Jayne: “My GP surgery put up a notice on Facebook to say they were holding clinics for covid vaccinations and were looking for some volunteers; I replied saying I was happy to support and went along to the first day in our church hall and helped out with looking after the patients for the day. At the end of the first day they announced that they would be running another clinic so I asked if I could bring my friend Sharon along too!”

Sharon: “Yes Jayne is the reason that I got involved! So that’s how it started that the both of us were volunteering together, and we still help out on our days off whenever we are needed.”

What feedback have you had about your volunteering work?

Sharon: “The GP practice has said that without the volunteers they can’t vaccinate the same number of patients because they don’t have enough practice staff, and many patients have commented on social media to say thank you to all of the volunteers who help.”

What are the most rewarding aspects of volunteering?

Jayne: “Our main motivation is patients themselves and seeing their relief when they receive their vaccine. It is important that we are doing our bit to get back to a new normality, and if we are able to do that as quickly as possible then we will have achieved what we wanted to."

Sharon: “Because we are nurses we were able to have our first vaccines quite early, and in addition we also take lateral flow tests twice a week; this has really helped to provide extra reassurance to the patients in terms of minimising their risk when they attend for their vaccines.”

Jayne: “Yes because we have had the vaccine ourselves we can speak from experience, and because I also work extra shifts at the UHCW Covid vaccination Clinic I have first-hand knowledge and experience of the process to be able to reassure patients and answer their questions.”

Do you have any other volunteering projects in the pipeline?

Jayne: “I also volunteer with the British Gymnastics team and have done so for the last for the last 20 years, although there are no events taking place at present due to the pandemic we hope the events will start again in October.”

Sharon: “I’ve now caught the volunteering bug too and have signed up to be a Coventry City of Culture host to help with running some the events, and myself and Jayne are both thinking about signing up to support with the Birmingham Commonwealth Games in 2022!”

Volunteering Opportunities: Compassionate Communities

The Compassionate Communities project is a service led by Simon Betteridge – Lead Chaplain here at UHCW.

It is a volunteer service which enables people from all different backgrounds and walks of life to come together within their community and share experiences through a “story circle”. The service provides people with an opportunity to share and discuss issues that have affected them allowing them to understand a greater sense of their own value, build new friendships and support one another.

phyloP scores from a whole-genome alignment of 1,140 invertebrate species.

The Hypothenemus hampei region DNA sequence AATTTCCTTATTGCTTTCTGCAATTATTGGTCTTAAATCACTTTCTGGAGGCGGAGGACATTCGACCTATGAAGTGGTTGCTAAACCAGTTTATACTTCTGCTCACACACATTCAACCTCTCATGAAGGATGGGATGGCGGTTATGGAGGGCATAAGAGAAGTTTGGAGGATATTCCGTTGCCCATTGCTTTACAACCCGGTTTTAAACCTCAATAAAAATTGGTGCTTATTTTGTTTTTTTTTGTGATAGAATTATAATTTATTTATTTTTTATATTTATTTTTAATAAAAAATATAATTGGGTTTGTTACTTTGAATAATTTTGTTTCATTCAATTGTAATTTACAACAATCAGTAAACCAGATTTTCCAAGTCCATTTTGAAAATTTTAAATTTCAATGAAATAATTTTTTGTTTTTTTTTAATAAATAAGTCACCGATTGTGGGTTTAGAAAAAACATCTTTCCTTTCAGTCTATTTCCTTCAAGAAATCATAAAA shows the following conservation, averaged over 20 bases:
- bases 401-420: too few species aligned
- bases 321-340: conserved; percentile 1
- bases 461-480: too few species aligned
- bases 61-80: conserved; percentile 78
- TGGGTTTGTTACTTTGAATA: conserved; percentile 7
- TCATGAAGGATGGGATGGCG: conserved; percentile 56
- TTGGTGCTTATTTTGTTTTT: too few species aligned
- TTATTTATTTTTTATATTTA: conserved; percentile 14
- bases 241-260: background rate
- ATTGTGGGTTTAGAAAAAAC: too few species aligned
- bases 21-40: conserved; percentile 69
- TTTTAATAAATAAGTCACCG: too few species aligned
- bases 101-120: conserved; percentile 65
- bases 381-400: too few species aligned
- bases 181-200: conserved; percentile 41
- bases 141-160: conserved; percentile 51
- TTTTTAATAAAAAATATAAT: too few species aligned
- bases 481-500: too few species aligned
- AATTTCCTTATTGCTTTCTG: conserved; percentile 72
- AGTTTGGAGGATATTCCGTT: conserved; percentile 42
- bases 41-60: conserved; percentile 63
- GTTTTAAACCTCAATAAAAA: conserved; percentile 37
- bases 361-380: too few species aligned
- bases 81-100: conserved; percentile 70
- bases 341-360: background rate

This may include support in relation to bereavement, individuals suffering with respiratory difficulties (COPD) and self-management in the community, GP listening as well as Compassionate Cafes for staff and volunteers across both sites at UHCW. 

The project is part of the Community Charter for well-being and is more relevant than ever following experiences over the last year with COVID-19. People are able to come together and share their experiences from a wide variety of perspectives including teenagers. The project is the only one of its kind nationally.

Simon provides training for volunteers who would like to be a part of the project and if anyone would like to be involved please email Simon at:-

National BAME Programme

This month Nina Jaspal, Developmental Cardiac Nurse Practitioner, tells us about her experience with the National BAME programme.

My name is Nina Jaspal and I am a Developmental Cardiac Nurse Practitioner at UHCW, my role includes seeing and assessing patients who present to emergency assessment areas with primary cardiac problems and formulating care plans for these patients. I have been a registered Nurse for nearly 7 years and my experiences have been within cardiology at UHCW and SWFT. I have worked on cardiology wards, a coronary care unit and Catheter Labs. 

My early experiences within cardiology have motivated me to become an autonomous practitioner within the field, being able to carry out evidence based practise to benefit my patients. My career thus far has linked me with inspirational mentors from nurses to doctors that have enabled me to take opportunities to further enhance my knowledge and skills.

This year an opportunity from NHS England presented itself to apply for a position that was open to BAME Aspirant leaders. I was intrigued by the idea of exploring my leadership and management skills further but also saw this as an opportunity to learn and challenge myself by meeting other leaders within the trust but also externally and engaging with them to learn tools and strategies which I can then deploy into practise.